Citizens, Team Iceland continues its unparalleled UEFA EURO winning streak by defeating England in today’s soccer semi-final! This caused unparalleled dejection throughout Britannia as a second Brexit was thrust upon the unbelieving English spectators while elation erupted amongst the proud people of Iceland!
In celebration of the heroic Icelanders, today I give you my recipe for the delicious Icelandic humarsúpa!
Similar to an American lobster bisque, the broth for this fantastic Icelandic soup is reinforced with langoustine shells and reduced before being bolstered with cream and a delightful surprise of curry powder.
As noted on peterjanhaas.com:
…They had a very tasty lobster soup (Humarsúpa), which is made from Norway lobster (Nephrops norvegicus) also known as langoustine. This is the only type of lobster found in the waters around Iceland. The soup had all the flavour extracted from the lobsters but had barely any flesh in it.
This is understandable since the stock has been in decline since 2005. Fishermen were unable to catch the full quota in 2017. Jónas Páll Jónasson, ichthyologist at the Marine and Freshwater Research Institute: “There is no question whether lobster fishing will be banned in the near future, “it’s only a question of when it will happen.”
Crusteceans are sensitive to changing ocean conditions and rising CO2 levels in the atmosphere, so there might also be a link to climate change but these animals also reproduce slowly in cold waters so despite the quota, overfishing is a factor.
Humarsúpa is basically a bisque and if you Google for recipes you will find so many variations it is hard to pick a recipe. Modern versions contain curry powder, cream, white wine and cognac.
My version of Humarsúpa uses both dill and chive flowers in place of chive as a garnish, and a mix of leek and onion plus some additional shrimp or lobster stock to really bolster the flavor!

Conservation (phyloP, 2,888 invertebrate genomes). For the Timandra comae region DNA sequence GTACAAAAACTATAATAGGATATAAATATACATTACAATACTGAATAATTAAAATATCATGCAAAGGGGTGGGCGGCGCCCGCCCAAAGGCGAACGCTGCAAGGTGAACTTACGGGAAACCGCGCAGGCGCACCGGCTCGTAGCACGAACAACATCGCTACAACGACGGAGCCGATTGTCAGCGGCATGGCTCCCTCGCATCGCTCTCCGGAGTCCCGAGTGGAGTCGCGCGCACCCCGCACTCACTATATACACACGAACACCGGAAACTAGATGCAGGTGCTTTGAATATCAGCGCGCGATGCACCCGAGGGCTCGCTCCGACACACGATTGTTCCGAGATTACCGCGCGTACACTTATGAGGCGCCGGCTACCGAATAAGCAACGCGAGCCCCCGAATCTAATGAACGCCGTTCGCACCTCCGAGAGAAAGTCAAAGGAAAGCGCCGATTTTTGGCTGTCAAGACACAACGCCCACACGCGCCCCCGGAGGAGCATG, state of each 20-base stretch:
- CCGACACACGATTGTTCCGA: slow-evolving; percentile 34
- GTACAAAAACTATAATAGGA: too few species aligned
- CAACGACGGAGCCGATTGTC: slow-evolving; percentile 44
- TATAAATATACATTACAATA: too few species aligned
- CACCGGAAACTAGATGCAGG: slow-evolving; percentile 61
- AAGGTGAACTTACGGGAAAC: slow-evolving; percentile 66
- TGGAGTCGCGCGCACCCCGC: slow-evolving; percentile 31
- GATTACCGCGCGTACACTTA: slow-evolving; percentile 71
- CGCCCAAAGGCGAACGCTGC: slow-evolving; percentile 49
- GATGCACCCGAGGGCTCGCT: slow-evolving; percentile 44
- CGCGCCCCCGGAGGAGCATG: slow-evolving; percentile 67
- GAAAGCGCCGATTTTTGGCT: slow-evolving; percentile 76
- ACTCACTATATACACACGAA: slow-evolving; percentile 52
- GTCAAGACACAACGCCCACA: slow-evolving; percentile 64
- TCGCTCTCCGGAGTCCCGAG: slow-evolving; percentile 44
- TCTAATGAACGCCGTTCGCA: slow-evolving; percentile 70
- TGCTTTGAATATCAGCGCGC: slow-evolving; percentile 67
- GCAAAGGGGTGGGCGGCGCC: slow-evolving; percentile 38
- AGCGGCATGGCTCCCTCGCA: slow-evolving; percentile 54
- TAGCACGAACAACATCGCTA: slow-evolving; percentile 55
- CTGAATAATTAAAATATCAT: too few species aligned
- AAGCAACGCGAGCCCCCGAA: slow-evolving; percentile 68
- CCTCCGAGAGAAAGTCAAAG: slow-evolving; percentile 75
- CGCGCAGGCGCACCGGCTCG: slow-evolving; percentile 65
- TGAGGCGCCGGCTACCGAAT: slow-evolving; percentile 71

Battle on – The GeneralissimoPrint
- 2 lb. shell-on whole langoustines (U5 count Shrimp (EXTRA large) can be substituted)
- 8 tbsp. unsalted butter, preferably Icelandic
- 2 tbsp. olive oil
- 2 carrots, minced
- 2 stalks de-stringed celery, minced
- ½ large yellow onion, minced
- Minced white and light green parts of leek equal to onion
- 2 tbsp. tomato paste
- 2 tsp. paprika
- Kosher salt and freshly ground black pepper, to taste
- 9 cups fish stock
- 3 cups shrimp or lobster stock (preferred) or use fish stock
- 2 cloves garlic, minced
- 1 tbsp. Madras curry powder
- 1 1⁄2 cups heavy cream
- 1 cup dry white wine
- 2 tbsp. minced dill and chive flowers
- Remove heads and shells from langoustines and lightly crush; chill tail meat until ready to use. Heat 1 tbsp. butter and the oil in an 8-qt. saucepan over medium-high. Cook shells, carrots, celery, and the onion until vegetables are soft, 6–8 minutes. Stir in tomato paste, paprika, salt, and pepper; cook 2 minutes. Add stock; simmer until reduced by half, about 2 hours. Strain stock.
- Wipe pan clean and add 4 tbsp. butter; melt over medium. Cook leek and garlic until soft, 3–4 minutes. Stir in curry powder; cook 1 minute. Add 1 cup cream and the wine; cook until reduced by half, about 20 minutes. Add reserved stock; boil. Reduce heat to medium-high; cook until slightly thickened, about 30 minutes. Keep soup warm.
- Whip remaining cream in a bowl into semi-stiff peaks. Melt remaining butter in a 12″ skillet over medium-high. Season langoustine tails with salt and pepper; cook, flipping once, until cooked through, 3–5 minutes. Divide soup between bowls and top with langoustines; garnish with whipped cream and dill and chive flowers.
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